The Shape of Water by Guillermo del Toro, Daniel Kraus

‘Richard Strickland reads the brief from General Hoyt.’

In 1962, Elisa Esposito, a mute orphaned woman works as a cleaner on the graveyard shift at Baltimore’s Occam Aerospace Research Center. She is isolated, surviving in an indifferent and largely hostile world except for the support of her neighbour Giles and her co-worker, Zelda.

One night, by chance, Zelda and Elisa see the Center’s new, sensitive asset: an amphibious man captured from the Amazon.  The captive, chained in a tank, is part of an experiment. 

Richard Strickland, the soldier who located and retrieved the captive, is obsessed and evil. His focus becomes destroying the captive to ensure that he doesn’t fall into the hands of the Russians.

But Elisa has formed a friendship with the captive.  Using sign language, they can communicate.  And with the help of others, Elisa wants to free the captive before it is too late.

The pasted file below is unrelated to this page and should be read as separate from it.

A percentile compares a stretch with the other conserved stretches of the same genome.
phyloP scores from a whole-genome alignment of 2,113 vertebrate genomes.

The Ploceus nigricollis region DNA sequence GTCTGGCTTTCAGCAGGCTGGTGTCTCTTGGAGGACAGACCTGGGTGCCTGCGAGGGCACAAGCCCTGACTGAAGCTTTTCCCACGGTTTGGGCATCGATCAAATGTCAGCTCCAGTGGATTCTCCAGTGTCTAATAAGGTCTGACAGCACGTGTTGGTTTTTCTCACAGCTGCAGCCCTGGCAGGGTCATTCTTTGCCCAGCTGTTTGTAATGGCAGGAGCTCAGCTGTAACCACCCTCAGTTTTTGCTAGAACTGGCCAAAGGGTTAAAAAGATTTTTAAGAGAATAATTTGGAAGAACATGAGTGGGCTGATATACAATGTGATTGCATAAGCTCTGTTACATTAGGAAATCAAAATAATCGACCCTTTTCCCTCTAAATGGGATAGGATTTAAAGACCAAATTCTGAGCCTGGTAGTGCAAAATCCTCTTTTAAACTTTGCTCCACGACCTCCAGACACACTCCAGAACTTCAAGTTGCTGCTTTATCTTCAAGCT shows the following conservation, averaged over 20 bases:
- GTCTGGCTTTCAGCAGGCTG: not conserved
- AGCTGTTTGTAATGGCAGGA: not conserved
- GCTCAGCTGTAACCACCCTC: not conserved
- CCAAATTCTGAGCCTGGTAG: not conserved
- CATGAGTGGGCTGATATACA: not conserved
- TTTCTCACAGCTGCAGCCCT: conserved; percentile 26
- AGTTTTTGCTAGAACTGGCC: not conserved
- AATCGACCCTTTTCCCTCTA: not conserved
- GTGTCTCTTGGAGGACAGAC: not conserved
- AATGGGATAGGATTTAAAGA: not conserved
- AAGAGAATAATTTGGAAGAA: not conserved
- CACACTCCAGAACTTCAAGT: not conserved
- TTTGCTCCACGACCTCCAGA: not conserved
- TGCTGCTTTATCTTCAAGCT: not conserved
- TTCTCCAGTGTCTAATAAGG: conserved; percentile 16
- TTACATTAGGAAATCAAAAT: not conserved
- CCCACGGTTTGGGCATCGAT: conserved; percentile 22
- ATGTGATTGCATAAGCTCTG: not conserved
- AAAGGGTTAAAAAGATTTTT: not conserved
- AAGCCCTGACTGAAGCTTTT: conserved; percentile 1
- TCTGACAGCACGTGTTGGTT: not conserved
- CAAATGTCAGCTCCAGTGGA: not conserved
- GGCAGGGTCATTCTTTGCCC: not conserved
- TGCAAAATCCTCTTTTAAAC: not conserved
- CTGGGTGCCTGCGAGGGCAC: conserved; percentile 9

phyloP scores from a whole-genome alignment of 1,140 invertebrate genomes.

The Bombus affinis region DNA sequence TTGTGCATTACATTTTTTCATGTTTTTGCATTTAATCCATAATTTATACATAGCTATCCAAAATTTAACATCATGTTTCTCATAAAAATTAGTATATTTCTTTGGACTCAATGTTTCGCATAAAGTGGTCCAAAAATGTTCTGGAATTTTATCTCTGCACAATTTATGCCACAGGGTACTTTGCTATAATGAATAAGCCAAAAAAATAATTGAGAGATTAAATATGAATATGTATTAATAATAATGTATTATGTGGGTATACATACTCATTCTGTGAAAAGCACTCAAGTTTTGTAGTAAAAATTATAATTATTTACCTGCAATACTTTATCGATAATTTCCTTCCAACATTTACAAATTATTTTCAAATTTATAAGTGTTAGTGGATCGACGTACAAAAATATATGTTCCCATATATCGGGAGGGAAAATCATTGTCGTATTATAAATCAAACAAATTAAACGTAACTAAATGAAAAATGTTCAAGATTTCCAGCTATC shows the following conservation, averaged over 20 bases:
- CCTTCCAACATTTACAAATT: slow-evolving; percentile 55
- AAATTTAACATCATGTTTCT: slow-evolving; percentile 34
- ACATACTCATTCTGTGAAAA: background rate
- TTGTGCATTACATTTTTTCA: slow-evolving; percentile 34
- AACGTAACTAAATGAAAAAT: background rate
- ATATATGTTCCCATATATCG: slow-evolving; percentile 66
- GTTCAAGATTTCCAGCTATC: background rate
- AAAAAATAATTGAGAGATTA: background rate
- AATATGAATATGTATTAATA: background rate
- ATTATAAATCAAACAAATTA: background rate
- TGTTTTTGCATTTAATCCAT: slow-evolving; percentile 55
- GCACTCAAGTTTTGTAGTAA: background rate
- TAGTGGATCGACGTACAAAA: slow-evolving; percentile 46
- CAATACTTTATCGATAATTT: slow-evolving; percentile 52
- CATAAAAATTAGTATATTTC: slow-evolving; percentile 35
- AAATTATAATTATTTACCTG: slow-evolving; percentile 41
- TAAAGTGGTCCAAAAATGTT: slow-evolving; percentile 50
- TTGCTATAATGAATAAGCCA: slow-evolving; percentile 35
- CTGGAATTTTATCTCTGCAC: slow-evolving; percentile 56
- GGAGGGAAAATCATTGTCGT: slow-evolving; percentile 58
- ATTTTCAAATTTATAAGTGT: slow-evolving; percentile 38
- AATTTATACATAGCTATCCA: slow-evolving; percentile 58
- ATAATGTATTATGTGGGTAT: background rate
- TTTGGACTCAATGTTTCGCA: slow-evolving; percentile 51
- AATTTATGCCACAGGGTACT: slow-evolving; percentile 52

I watched the film and then a couple of days later read the book.  I did not realise at the time that the two were developed in parallel.  What can I say about the story?  The film is magnificent, and the book gave me an opportunity to slow the story down to my reading pace.  Elisa and the captive are both outcasts, are both misunderstood because of their differences.

There is both good and evil in this story. And the ending seems entirely appropriate.

Jennifer Cameron-Smith